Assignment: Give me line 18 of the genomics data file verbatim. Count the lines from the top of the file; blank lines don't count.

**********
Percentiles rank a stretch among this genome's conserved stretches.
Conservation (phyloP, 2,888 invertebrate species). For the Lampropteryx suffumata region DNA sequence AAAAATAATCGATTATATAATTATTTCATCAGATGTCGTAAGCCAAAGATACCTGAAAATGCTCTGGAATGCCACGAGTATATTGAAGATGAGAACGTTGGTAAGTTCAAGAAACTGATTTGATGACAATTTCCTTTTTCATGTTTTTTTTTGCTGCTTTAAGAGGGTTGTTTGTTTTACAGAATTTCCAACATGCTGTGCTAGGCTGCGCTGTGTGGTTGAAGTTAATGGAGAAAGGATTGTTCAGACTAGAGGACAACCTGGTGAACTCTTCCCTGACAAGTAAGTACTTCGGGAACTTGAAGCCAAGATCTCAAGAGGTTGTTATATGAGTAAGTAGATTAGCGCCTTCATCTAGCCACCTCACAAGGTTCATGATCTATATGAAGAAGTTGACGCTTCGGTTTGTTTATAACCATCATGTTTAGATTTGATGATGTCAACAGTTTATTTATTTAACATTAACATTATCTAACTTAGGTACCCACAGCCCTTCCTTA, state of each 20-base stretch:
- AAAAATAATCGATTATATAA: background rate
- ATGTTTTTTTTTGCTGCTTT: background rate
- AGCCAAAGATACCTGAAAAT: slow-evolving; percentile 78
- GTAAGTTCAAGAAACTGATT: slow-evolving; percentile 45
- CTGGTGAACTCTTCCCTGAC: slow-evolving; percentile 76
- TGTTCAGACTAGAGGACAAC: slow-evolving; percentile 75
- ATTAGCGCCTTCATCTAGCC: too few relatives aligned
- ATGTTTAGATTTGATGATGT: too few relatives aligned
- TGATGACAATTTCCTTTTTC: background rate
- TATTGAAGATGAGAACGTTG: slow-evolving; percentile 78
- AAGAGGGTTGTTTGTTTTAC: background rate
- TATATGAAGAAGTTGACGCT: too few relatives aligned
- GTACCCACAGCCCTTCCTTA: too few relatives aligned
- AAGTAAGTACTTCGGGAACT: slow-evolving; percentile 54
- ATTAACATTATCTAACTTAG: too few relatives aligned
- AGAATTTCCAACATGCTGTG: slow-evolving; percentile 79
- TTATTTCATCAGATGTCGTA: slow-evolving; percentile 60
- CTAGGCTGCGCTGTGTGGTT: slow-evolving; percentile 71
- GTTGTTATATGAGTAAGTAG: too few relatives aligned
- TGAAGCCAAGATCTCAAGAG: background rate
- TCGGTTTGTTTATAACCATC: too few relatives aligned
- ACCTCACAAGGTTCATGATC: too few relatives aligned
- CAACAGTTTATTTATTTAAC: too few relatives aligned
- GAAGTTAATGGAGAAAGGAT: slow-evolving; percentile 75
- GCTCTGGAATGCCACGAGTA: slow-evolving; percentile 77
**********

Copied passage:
- AGAATTTCCAACATGCTGTG: slow-evolving; percentile 79